How a Mutual Fund’s Expense Ratio Impacts Your Bottom Line

There are literally thousands of mutual funds out there and many of them claim to be diversified, low cost, low fee, etc. But if there’s one thing that has the most direct impact on a fund’s return, it’s the expense ratio(ER). When comparing similar funds, I primarily look at the expense ratios first and foremost. Most mutual funds have expense ratios varying from about 0.1% to almost 4%. With the abundance of low cost mutual funds available today, there is no reason to ever consider ER’s of 1% or higher.

Some of us might be stuck with certain options in 401k plans. But for everyone else, finding funds with low ER should be a priority. An expense ratio is what it costs an investment company to offer a mutual fund. Actively managed funds tend to have higher ER’s because the fund manager is constantly buying/selling stocks while passively managed funds are the exact opposite. They buy/sell very infrequently and require little active management.

Stock Market is a Zero Sum Game

The stock market is a zero sum game meaning that a participant’s gain or loss is exactly balanced by the losses or gains of the other participant(s). If the total gains of the participants are added up, and the total losses are subtracted, they will sum to zero.

Every dollar made by one investor is a dollar lost by another investor. This is a fact. The brokerage fees and expense ratios actually make this a negative sum game, meaning most traders lose. In order to achieve returns like the 10% average annual return of the Dow Jones, investors need to look for the lowest cost funds.

Low Cost Funds

If some active fund managers win, then others must lose. The smart investor will not leave their returns up to chance. Investing in low cost index funds will always return close to the average rate of return for that particular index. Low cost index funds attempt to mimic the exact holdings of the index they follow. Let’s take a look at Vanguard’s 500 Index Fund(VFINX):

VFINX

  • Invests in 500 of the largest U.S. companies
  • Expense Ratio = 0.17%, 85% lower than average ER for similar funds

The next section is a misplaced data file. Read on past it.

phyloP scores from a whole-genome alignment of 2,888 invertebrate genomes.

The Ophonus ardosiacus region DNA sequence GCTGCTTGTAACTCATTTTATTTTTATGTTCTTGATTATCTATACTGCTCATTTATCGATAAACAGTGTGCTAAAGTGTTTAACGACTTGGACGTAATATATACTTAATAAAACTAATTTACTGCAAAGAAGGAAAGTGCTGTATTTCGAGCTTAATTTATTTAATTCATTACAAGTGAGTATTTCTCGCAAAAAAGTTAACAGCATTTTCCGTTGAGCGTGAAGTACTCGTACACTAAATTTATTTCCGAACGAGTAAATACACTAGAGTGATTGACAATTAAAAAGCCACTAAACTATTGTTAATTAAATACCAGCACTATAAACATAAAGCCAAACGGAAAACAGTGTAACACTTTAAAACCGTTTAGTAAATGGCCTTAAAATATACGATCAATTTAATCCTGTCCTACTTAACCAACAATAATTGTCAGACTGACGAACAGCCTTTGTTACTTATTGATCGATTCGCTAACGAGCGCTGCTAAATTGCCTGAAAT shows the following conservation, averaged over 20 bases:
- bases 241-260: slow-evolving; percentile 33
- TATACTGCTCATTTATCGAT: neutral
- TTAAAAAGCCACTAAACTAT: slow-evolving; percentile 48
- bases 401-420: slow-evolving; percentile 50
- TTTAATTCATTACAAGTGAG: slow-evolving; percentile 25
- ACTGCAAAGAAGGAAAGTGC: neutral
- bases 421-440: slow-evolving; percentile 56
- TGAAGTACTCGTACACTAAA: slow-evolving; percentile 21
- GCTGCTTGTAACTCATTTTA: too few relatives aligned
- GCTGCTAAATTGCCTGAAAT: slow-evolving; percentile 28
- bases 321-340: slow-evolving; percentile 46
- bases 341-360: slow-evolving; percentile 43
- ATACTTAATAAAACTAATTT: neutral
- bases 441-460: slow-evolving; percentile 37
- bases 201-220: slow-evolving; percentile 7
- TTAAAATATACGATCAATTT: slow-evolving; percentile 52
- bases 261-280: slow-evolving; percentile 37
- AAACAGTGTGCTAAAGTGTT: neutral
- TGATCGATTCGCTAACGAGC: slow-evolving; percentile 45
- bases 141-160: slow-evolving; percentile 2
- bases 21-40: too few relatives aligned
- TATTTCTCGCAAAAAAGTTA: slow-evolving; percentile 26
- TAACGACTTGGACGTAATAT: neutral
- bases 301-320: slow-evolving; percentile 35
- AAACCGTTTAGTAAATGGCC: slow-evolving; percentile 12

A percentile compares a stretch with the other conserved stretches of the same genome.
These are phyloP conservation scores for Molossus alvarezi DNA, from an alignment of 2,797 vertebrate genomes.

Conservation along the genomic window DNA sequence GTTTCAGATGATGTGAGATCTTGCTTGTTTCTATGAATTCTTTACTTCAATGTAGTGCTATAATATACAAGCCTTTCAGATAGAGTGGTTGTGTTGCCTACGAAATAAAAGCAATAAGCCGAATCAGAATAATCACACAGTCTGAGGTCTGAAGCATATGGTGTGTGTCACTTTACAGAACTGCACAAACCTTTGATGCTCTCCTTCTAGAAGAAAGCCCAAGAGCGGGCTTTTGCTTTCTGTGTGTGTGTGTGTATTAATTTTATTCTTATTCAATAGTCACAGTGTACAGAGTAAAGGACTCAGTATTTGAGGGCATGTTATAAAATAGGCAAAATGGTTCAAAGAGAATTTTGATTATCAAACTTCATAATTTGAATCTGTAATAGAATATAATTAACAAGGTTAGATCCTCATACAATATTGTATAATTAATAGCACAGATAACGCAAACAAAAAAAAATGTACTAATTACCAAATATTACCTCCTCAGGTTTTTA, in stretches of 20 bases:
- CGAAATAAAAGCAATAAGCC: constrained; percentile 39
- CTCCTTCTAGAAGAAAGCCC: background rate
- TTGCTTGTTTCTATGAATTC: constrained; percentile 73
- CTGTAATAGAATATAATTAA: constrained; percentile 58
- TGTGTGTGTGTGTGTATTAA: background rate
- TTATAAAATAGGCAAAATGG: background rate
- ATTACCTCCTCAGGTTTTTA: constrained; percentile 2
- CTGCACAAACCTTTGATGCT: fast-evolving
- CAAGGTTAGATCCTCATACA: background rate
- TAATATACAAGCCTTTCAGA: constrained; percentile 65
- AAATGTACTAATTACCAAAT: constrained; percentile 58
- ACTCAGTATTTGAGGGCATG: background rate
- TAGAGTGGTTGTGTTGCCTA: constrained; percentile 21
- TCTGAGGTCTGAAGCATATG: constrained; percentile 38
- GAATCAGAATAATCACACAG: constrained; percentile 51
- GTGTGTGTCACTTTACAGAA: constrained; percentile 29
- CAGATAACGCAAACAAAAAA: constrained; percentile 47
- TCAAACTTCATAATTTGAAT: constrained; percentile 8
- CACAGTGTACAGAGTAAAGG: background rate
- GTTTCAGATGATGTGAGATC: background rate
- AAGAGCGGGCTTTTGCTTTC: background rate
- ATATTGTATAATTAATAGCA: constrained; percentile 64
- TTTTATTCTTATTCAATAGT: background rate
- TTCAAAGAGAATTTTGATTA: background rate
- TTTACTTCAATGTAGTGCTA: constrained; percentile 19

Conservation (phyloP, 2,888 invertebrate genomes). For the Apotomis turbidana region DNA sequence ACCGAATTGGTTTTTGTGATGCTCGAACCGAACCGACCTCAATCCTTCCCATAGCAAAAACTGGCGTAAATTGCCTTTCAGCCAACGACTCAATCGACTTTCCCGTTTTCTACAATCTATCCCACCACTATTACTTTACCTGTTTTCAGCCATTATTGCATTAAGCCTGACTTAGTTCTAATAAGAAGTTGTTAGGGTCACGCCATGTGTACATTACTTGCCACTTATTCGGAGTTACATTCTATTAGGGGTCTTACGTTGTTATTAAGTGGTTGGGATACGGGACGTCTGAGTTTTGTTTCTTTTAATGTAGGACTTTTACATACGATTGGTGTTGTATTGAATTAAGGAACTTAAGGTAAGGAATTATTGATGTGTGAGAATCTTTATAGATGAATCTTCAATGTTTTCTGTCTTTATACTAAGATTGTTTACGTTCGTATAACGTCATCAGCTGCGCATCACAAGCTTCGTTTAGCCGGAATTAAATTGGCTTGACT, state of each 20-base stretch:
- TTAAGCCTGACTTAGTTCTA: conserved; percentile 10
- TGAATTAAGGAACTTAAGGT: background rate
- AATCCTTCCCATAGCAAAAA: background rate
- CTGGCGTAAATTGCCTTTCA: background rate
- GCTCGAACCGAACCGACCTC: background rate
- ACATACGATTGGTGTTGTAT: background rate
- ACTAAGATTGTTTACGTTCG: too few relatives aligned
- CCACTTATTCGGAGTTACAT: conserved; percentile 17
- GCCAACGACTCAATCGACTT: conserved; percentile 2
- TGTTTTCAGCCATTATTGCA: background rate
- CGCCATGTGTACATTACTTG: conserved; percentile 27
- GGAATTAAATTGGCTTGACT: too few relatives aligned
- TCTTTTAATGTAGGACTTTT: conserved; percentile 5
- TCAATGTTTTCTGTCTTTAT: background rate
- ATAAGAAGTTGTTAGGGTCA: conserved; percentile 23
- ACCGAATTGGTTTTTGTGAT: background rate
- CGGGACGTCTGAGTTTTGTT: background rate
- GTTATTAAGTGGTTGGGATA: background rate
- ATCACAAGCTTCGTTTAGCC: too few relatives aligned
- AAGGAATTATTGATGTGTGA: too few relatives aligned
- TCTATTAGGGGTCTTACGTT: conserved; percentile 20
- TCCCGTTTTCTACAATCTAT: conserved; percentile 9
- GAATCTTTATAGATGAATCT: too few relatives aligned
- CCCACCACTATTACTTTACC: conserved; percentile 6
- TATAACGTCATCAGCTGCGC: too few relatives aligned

• 10 year avg. annual return = 4.02% (Compared to S&P 500 return of 4.12%)
As a sophisticated investor, you want a diversified fund with broad market exposure at the lowest cost. With an actively managed fund, you could be giving up to 3% of your returns away every year. That is a ridiculous number.
No matter how an actively managed fund performs(even if it goes down), you pay a fee. So if the market is averaging 10%, your actively managed fund has to beat the market by 3% every single year to equal my returns with a low cost passively managed index fund. So if you don’t consider yourself lucky enough to consistently pick the correct active fund managers, the best you can hope for is the average market returns. That’s where index funds come in to save the day.

Expense Ratios Can Cost You Hundreds of Thousands

Here’s an example of how much impact a 2% ER fund can have:

Max has his 401k invested in a low cost 500 index fund with a 0.2% ER. James has his 401k invested in an actively managed fund with 1% ER. Over 40 years, let’s assume both funds have the same rate of return of 5% per year(before fees). In each case we start off with $0 and contribute a modest $10,000 to our 401k. Using a 401k calculator, we see that after 40 years:

Max’s 401k value, using a low cost 500 index fund: $1,205,868

James’ 401k value, using actively managed fund: $998,265


The conservative numbers shown above illustrate the impact of expense ratios. Imagine what the difference would be if you max out your 401k and contribute $5k annually to an IRA. Expense ratios can literally make a million dollar difference. I actively avoid high fee funds for this reason. Actively managed funds will never beat low cost passive index funds over extended periods of time. The indexes as a whole will probably go up and through smart investing like this, you can expect to see a nice return on your money.

Do you know what the fees are for your 401k funds? Do you invest in actively managed funds? If so, please explain why?

-PF Pro

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Hi, I'm Harry, the owner and head writer for Your PF Pro. I started this site back in 2011 in order to create a place where young professionals could come and get all of their financial questions answered. On the site, you'll find articles on everything from asset allocation for retirement to saving money at Chipotle! So enjoy..

Comments

  1. says

    I really liked this post. I do not have a 401k because I work for the governement and have a pension instead :)

    Have you considered investing in a REIT?

  2. says

    Pensions are tough on governments as we see now, because they guarantee a certain rate of return regardless of what the pension’s investment’s return. But for the employees, they are awesome! I’m definitely jealous :)

    I haven’t looked into REIT’s too much. I’ll take some time to research them but it seems odd that you can invest in a mutual fund that then invests in real estate. Kind of like the gold/precious metal funds, where you invest in a mutual fund that invests in a tangible asset. That just seems really odd to me.

Trackbacks

  1. [...] Fees and asset allocation are important factors to consider, but young investors need to focus on increasing their rate of savings.  Think about it like this.  When you’re fresh out of college, your retirement accounts are low, so every contribution you make will significantly increase the percentage of your total account.  After you’ve built up your accounts, each dollar that you put in will have less and less of an impact to the overall total value. [...]

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